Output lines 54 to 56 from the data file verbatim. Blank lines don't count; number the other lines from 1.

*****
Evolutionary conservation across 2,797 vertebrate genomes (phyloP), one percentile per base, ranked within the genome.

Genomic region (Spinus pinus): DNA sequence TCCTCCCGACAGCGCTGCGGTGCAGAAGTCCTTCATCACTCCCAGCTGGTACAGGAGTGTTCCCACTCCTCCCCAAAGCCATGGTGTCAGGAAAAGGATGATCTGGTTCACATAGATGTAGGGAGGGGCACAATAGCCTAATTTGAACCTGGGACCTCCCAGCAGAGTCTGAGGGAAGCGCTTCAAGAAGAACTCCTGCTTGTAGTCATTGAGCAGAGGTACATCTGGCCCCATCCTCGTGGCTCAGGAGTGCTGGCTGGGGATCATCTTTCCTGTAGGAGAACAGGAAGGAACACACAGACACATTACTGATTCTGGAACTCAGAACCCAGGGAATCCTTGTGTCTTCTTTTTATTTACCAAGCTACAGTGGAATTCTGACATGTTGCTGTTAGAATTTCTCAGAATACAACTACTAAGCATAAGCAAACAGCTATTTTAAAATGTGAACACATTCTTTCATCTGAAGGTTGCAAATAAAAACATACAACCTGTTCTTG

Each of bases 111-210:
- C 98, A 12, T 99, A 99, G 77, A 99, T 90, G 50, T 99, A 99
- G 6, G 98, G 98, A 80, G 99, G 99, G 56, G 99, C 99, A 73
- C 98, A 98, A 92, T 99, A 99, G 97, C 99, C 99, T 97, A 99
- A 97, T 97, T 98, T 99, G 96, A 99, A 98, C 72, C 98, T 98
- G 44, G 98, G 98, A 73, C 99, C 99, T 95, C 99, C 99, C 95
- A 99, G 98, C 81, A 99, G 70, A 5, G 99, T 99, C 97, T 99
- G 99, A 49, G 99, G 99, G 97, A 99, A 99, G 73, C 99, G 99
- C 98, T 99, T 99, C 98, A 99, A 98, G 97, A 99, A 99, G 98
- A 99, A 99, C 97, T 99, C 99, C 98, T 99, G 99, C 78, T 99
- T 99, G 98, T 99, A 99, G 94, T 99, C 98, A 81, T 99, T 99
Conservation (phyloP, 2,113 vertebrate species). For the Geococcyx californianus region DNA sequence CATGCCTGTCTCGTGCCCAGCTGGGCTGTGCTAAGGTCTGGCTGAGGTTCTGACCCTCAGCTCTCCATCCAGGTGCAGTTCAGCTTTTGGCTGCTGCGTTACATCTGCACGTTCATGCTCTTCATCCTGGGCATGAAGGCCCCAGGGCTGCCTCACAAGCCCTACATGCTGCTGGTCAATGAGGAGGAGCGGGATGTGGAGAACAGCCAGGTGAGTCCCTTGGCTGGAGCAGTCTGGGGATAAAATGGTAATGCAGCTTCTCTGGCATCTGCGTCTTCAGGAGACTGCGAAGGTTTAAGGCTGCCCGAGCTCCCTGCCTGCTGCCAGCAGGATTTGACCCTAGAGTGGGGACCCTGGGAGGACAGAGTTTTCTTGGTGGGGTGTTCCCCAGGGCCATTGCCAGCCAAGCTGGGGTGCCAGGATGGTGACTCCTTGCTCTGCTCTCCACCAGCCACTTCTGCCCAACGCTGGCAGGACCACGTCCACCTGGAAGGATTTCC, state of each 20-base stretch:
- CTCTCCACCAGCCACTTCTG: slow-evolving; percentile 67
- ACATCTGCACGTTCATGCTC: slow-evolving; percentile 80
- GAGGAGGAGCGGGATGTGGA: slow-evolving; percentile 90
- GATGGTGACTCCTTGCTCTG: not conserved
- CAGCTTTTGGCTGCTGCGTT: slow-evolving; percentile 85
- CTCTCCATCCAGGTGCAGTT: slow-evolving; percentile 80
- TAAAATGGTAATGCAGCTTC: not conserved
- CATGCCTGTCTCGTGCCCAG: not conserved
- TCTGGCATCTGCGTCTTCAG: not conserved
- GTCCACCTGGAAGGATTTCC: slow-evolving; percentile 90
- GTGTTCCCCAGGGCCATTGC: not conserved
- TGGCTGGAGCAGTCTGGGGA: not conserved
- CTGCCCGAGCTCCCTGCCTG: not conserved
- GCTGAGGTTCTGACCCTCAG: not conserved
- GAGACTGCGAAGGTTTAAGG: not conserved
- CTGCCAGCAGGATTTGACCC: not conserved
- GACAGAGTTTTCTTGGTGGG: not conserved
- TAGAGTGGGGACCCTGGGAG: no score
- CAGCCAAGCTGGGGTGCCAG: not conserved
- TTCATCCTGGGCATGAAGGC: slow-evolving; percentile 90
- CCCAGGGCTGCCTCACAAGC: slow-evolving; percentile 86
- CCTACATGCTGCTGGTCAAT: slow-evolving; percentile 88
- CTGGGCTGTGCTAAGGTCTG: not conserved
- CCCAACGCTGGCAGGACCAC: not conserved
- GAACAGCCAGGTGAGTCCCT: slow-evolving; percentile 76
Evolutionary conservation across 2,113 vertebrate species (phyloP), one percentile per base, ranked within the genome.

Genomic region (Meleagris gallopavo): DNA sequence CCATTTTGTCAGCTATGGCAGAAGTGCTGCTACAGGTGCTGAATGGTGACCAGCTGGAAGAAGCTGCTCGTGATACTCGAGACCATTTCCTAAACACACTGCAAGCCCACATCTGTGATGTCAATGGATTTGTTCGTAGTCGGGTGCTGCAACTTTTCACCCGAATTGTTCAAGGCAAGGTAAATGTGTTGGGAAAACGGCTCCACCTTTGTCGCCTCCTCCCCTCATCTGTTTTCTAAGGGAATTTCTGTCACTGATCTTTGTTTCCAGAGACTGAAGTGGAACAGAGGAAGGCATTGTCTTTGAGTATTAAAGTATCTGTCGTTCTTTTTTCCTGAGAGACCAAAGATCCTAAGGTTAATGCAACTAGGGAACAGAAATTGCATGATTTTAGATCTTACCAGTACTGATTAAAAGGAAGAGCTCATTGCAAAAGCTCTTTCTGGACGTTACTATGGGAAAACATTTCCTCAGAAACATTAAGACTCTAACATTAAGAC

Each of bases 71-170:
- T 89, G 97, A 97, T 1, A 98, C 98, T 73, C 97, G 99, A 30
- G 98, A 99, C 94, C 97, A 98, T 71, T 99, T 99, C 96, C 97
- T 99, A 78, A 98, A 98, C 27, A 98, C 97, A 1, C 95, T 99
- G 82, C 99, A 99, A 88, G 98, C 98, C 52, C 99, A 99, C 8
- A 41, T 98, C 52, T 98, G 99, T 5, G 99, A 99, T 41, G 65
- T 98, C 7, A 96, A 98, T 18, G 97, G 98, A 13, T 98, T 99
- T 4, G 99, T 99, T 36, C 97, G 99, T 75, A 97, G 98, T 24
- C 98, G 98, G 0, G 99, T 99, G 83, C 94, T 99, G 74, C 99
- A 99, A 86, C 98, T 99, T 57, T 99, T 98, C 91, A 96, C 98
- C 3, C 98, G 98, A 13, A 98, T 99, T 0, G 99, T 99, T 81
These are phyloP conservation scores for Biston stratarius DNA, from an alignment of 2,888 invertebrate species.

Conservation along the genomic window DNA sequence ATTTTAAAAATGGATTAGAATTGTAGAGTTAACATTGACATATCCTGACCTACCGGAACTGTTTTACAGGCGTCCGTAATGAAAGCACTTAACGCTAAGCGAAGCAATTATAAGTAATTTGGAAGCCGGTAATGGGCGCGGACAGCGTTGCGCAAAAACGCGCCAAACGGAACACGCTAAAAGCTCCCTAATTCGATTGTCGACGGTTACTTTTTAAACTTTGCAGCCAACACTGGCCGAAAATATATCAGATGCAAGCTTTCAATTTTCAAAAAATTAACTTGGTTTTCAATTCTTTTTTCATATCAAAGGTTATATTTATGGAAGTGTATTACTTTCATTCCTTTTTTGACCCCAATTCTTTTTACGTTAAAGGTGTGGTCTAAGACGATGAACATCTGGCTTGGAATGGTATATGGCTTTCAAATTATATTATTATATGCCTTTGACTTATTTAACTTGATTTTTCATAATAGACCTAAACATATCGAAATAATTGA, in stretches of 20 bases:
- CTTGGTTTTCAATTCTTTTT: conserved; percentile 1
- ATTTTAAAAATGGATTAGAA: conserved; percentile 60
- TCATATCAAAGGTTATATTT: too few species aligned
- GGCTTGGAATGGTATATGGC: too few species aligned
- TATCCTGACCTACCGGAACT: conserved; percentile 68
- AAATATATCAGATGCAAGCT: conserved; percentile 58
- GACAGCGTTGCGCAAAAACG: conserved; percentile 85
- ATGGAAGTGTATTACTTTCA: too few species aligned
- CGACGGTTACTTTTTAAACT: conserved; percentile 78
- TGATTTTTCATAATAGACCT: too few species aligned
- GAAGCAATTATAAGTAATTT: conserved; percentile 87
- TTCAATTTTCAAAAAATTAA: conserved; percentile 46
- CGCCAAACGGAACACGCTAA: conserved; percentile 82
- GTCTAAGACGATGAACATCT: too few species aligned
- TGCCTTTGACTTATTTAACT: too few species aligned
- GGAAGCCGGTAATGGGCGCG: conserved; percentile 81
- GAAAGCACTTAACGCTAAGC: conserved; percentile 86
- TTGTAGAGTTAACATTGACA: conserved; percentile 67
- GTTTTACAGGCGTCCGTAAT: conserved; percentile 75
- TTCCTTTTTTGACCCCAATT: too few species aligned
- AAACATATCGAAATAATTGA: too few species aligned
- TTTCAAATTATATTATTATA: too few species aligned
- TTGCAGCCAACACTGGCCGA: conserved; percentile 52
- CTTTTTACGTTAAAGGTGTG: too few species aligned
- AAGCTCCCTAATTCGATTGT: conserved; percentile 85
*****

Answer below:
Conservation along the genomic window DNA sequence ATTTTAAAAATGGATTAGAATTGTAGAGTTAACATTGACATATCCTGACCTACCGGAACTGTTTTACAGGCGTCCGTAATGAAAGCACTTAACGCTAAGCGAAGCAATTATAAGTAATTTGGAAGCCGGTAATGGGCGCGGACAGCGTTGCGCAAAAACGCGCCAAACGGAACACGCTAAAAGCTCCCTAATTCGATTGTCGACGGTTACTTTTTAAACTTTGCAGCCAACACTGGCCGAAAATATATCAGATGCAAGCTTTCAATTTTCAAAAAATTAACTTGGTTTTCAATTCTTTTTTCATATCAAAGGTTATATTTATGGAAGTGTATTACTTTCATTCCTTTTTTGACCCCAATTCTTTTTACGTTAAAGGTGTGGTCTAAGACGATGAACATCTGGCTTGGAATGGTATATGGCTTTCAAATTATATTATTATATGCCTTTGACTTATTTAACTTGATTTTTCATAATAGACCTAAACATATCGAAATAATTGA, in stretches of 20 bases:
- CTTGGTTTTCAATTCTTTTT: conserved; percentile 1
- ATTTTAAAAATGGATTAGAA: conserved; percentile 60